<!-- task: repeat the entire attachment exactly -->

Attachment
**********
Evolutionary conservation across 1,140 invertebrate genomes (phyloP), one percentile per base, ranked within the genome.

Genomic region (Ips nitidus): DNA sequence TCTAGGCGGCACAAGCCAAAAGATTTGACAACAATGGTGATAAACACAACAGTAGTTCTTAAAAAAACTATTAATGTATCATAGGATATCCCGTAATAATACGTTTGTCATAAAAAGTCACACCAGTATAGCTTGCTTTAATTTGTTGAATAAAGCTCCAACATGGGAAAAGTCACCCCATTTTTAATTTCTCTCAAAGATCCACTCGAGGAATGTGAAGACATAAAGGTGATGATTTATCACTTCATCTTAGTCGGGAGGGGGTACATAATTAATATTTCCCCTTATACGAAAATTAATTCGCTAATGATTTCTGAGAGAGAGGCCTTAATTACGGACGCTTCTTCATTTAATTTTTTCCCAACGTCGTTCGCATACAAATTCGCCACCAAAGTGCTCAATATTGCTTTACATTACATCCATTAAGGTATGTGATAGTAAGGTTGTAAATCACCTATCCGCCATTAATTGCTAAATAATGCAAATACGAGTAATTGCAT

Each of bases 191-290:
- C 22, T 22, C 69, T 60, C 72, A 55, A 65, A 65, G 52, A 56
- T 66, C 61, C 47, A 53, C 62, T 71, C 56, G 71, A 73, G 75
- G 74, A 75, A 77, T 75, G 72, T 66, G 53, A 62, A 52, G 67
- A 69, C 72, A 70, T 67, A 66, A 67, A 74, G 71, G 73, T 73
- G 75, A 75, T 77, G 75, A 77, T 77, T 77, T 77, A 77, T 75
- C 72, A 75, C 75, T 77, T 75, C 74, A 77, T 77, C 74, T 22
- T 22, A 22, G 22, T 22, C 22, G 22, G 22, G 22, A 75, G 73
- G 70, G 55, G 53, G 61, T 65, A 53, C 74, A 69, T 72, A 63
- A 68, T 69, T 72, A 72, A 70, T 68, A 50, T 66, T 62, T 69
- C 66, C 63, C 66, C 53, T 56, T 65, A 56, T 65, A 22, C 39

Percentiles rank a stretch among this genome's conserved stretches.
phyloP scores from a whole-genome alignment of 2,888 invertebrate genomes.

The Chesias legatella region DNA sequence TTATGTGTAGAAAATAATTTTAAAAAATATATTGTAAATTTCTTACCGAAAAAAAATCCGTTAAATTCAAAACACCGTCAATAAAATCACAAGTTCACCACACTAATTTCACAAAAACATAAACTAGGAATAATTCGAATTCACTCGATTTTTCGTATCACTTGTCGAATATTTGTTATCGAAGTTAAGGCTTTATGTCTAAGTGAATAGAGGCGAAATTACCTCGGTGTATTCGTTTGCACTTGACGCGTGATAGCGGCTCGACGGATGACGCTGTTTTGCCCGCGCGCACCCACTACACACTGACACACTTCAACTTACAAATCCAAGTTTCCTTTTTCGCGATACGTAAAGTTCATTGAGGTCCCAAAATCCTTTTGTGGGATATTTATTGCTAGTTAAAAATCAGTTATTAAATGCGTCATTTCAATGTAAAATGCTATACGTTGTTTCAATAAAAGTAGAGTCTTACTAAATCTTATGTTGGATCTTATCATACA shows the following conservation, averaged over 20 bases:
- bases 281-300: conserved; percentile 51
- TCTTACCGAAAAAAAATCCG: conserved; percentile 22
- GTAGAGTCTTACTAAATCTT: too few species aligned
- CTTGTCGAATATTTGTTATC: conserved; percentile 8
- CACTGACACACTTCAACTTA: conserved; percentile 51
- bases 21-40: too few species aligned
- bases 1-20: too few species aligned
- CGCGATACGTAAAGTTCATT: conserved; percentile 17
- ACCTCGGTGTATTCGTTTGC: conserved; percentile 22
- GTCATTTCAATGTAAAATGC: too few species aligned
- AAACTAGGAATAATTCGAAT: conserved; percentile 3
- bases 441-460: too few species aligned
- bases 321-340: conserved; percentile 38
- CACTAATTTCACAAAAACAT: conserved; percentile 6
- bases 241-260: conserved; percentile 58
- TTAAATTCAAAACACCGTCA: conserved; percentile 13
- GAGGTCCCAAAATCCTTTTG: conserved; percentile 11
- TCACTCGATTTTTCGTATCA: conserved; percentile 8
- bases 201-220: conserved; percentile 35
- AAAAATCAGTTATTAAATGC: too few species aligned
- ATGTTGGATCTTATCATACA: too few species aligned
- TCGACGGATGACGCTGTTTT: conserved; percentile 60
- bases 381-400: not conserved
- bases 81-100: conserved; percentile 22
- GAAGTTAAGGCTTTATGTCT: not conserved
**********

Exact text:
Evolutionary conservation across 1,140 invertebrate genomes (phyloP), one percentile per base, ranked within the genome.

Genomic region (Ips nitidus): DNA sequence TCTAGGCGGCACAAGCCAAAAGATTTGACAACAATGGTGATAAACACAACAGTAGTTCTTAAAAAAACTATTAATGTATCATAGGATATCCCGTAATAATACGTTTGTCATAAAAAGTCACACCAGTATAGCTTGCTTTAATTTGTTGAATAAAGCTCCAACATGGGAAAAGTCACCCCATTTTTAATTTCTCTCAAAGATCCACTCGAGGAATGTGAAGACATAAAGGTGATGATTTATCACTTCATCTTAGTCGGGAGGGGGTACATAATTAATATTTCCCCTTATACGAAAATTAATTCGCTAATGATTTCTGAGAGAGAGGCCTTAATTACGGACGCTTCTTCATTTAATTTTTTCCCAACGTCGTTCGCATACAAATTCGCCACCAAAGTGCTCAATATTGCTTTACATTACATCCATTAAGGTATGTGATAGTAAGGTTGTAAATCACCTATCCGCCATTAATTGCTAAATAATGCAAATACGAGTAATTGCAT

Each of bases 191-290:
- C 22, T 22, C 69, T 60, C 72, A 55, A 65, A 65, G 52, A 56
- T 66, C 61, C 47, A 53, C 62, T 71, C 56, G 71, A 73, G 75
- G 74, A 75, A 77, T 75, G 72, T 66, G 53, A 62, A 52, G 67
- A 69, C 72, A 70, T 67, A 66, A 67, A 74, G 71, G 73, T 73
- G 75, A 75, T 77, G 75, A 77, T 77, T 77, T 77, A 77, T 75
- C 72, A 75, C 75, T 77, T 75, C 74, A 77, T 77, C 74, T 22
- T 22, A 22, G 22, T 22, C 22, G 22, G 22, G 22, A 75, G 73
- G 70, G 55, G 53, G 61, T 65, A 53, C 74, A 69, T 72, A 63
- A 68, T 69, T 72, A 72, A 70, T 68, A 50, T 66, T 62, T 69
- C 66, C 63, C 66, C 53, T 56, T 65, A 56, T 65, A 22, C 39

Percentiles rank a stretch among this genome's conserved stretches.
phyloP scores from a whole-genome alignment of 2,888 invertebrate genomes.

The Chesias legatella region DNA sequence TTATGTGTAGAAAATAATTTTAAAAAATATATTGTAAATTTCTTACCGAAAAAAAATCCGTTAAATTCAAAACACCGTCAATAAAATCACAAGTTCACCACACTAATTTCACAAAAACATAAACTAGGAATAATTCGAATTCACTCGATTTTTCGTATCACTTGTCGAATATTTGTTATCGAAGTTAAGGCTTTATGTCTAAGTGAATAGAGGCGAAATTACCTCGGTGTATTCGTTTGCACTTGACGCGTGATAGCGGCTCGACGGATGACGCTGTTTTGCCCGCGCGCACCCACTACACACTGACACACTTCAACTTACAAATCCAAGTTTCCTTTTTCGCGATACGTAAAGTTCATTGAGGTCCCAAAATCCTTTTGTGGGATATTTATTGCTAGTTAAAAATCAGTTATTAAATGCGTCATTTCAATGTAAAATGCTATACGTTGTTTCAATAAAAGTAGAGTCTTACTAAATCTTATGTTGGATCTTATCATACA shows the following conservation, averaged over 20 bases:
- bases 281-300: conserved; percentile 51
- TCTTACCGAAAAAAAATCCG: conserved; percentile 22
- GTAGAGTCTTACTAAATCTT: too few species aligned
- CTTGTCGAATATTTGTTATC: conserved; percentile 8
- CACTGACACACTTCAACTTA: conserved; percentile 51
- bases 21-40: too few species aligned
- bases 1-20: too few species aligned
- CGCGATACGTAAAGTTCATT: conserved; percentile 17
- ACCTCGGTGTATTCGTTTGC: conserved; percentile 22
- GTCATTTCAATGTAAAATGC: too few species aligned
- AAACTAGGAATAATTCGAAT: conserved; percentile 3
- bases 441-460: too few species aligned
- bases 321-340: conserved; percentile 38
- CACTAATTTCACAAAAACAT: conserved; percentile 6
- bases 241-260: conserved; percentile 58
- TTAAATTCAAAACACCGTCA: conserved; percentile 13
- GAGGTCCCAAAATCCTTTTG: conserved; percentile 11
- TCACTCGATTTTTCGTATCA: conserved; percentile 8
- bases 201-220: conserved; percentile 35
- AAAAATCAGTTATTAAATGC: too few species aligned
- ATGTTGGATCTTATCATACA: too few species aligned
- TCGACGGATGACGCTGTTTT: conserved; percentile 60
- bases 381-400: not conserved
- bases 81-100: conserved; percentile 22
- GAAGTTAAGGCTTTATGTCT: not conserved